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narrativa e di portafoglio

narrative and portfolio of Ian Siegel

Posting tonight from what we’re calling a blog party in the breakfast room of the hotel because a lot of us have lost power in our room.

Blog party!

I have yet to take a shower; I’m still proudly wearing the damp of my sweat (as well as its stink). Soon as the power comes back…

I cannot believe I left Dead Man’s Goose out of last night’s post.

On the bus yesterday on the way to the countryside, Chris suggested we play a game of Dead Man’s Goose—a game with a title worthy of being described as epic—which is a word I reserve for situations that only truly, deserve such an adjective. The rules of the game are simple, one person draws seventeen dots on a piece of paper and passes it along to a second player, who must find a way to connect the dots in a way that resembles a goose.

Sample drawing from a round of Dead Man's Goose

It sounds funny, but among a group of architecture students, it yields some pretty interesting results, and it’s perfect to play in the back pages of a sketchbook. Lately the concept started to get a little out of hand; jokes have been made about playing Dead Man’s Goose using the stars in the sky or mosquito bites on Joann’s leg.

Now for today

The goal of the morning was to make it out to the Maxxi National Museum of 21st Century Art in northern Rome designed by Zaha Hadid. While we were only required to see the Maxxi, we also were also informed of two other well-known buildings within close proximity to the museum: a pretty awesome auditorium/amphitheater complex (Parco della Musica) designed by Renzo Piano and a sports arena in the 1960s Olympic Village with a unique diagrid concrete structural frame.

Sidebar a few of the guys in our group are playing Scrabble behind me and one of them just tried to play off “OFK” as a word. coughcoughBradcough

Anyway, we wanted to see these three buildings, all supposedly close together. We never located their specific locations on a map prior to setting out to find them—oops—we just knew their general vicinity. It got frustrating at times and we were about to give up, but at that moment I caught a refreshing glimpse of the Renzo auditorium complex’s curving lead roof form peeking out above the treetops. Shawntel and Neil will tell you—I almost started dancing in the street.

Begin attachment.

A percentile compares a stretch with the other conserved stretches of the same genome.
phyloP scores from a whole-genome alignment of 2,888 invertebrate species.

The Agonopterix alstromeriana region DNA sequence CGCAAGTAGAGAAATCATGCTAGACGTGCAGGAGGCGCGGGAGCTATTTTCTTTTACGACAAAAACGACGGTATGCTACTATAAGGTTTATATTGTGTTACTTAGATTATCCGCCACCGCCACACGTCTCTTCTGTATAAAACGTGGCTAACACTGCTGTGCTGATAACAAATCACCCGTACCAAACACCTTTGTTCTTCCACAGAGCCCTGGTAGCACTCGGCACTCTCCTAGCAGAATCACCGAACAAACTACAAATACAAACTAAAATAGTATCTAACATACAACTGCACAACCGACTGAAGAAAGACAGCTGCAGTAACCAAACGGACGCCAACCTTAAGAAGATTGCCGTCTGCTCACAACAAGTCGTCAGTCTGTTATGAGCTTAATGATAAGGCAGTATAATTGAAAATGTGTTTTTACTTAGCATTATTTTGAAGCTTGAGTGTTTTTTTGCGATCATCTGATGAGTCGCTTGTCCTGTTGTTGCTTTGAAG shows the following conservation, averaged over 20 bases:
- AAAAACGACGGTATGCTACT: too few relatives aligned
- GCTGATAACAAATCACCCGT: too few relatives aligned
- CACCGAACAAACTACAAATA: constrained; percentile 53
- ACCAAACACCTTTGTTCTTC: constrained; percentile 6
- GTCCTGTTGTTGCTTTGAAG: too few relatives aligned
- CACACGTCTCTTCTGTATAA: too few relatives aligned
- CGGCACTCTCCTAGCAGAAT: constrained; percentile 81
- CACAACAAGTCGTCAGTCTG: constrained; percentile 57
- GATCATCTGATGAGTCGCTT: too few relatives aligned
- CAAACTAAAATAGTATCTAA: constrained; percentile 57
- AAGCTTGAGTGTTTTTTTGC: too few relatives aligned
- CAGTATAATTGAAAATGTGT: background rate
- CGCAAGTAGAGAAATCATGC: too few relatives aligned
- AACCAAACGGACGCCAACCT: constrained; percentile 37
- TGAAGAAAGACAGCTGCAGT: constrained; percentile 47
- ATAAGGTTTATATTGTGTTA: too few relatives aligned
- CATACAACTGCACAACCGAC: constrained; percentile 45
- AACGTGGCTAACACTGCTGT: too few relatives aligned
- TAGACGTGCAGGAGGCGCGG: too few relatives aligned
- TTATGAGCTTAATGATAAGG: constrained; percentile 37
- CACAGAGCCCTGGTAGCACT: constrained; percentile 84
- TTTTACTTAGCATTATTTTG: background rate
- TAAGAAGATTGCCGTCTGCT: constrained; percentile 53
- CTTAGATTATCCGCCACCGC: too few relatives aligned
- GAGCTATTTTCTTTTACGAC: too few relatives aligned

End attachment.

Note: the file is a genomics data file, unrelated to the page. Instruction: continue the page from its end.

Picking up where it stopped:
Renzo Piano’s Parco della Musica resembles three large, metal scarab beetles or computer mice (see the images below; you be the judge), each housing its own indoor auditorium, fanned around the amphitheater. It  is a project that has always somewhat intrigued me; I like the project but I can’t quite put my finger on why. I tend to enjoy Renzo Piano’s material choices and his joint details, and this project is no different. While I haven’t done my homework on this project, I am confused regarding how he arrives at the form for the three auditoriums. Why the beetle shape? I don’t have a problem with them, I just want to understand why. I suppose I’ll post any developments if I do the research.

Along the way we did pass the concrete sports arena—at that point though, we were too turned on by the Renzo auditoriums to pay much more attention to the arena than a fly-by camera snap. We ascended a ramp that took us up to the top level of the amphitheater and the entry level of the auditoriums, which offered great views of the entire complex. And even better—we were lucky enough to find an open door into one of the auditorium buildings. We snuck into a Renzo Piano building! Anybody we ran into inside the building knew we probably should not have been there; we looked out of place with our backpacks, sunglasses, and cameras that stayed in front of our faces as if we needed them to see where we were going. But nobody said anything to us, nobody kicked us out.

We spent so much time there that when we left, we decided we didn’t have time to find the Maxxi if we wanted to pick up watercolor supplies for our session tomorrow morning at the Baths of Caracalla. We would later find out that the Maxxi was basically just across the street from the Renzo auditorium.

So our priorities were a little out of line, never having made it to the one building we were required to see. But once again, I find myself admitting that our alternate adventure was quite possibly much more rewarding as staying on track.

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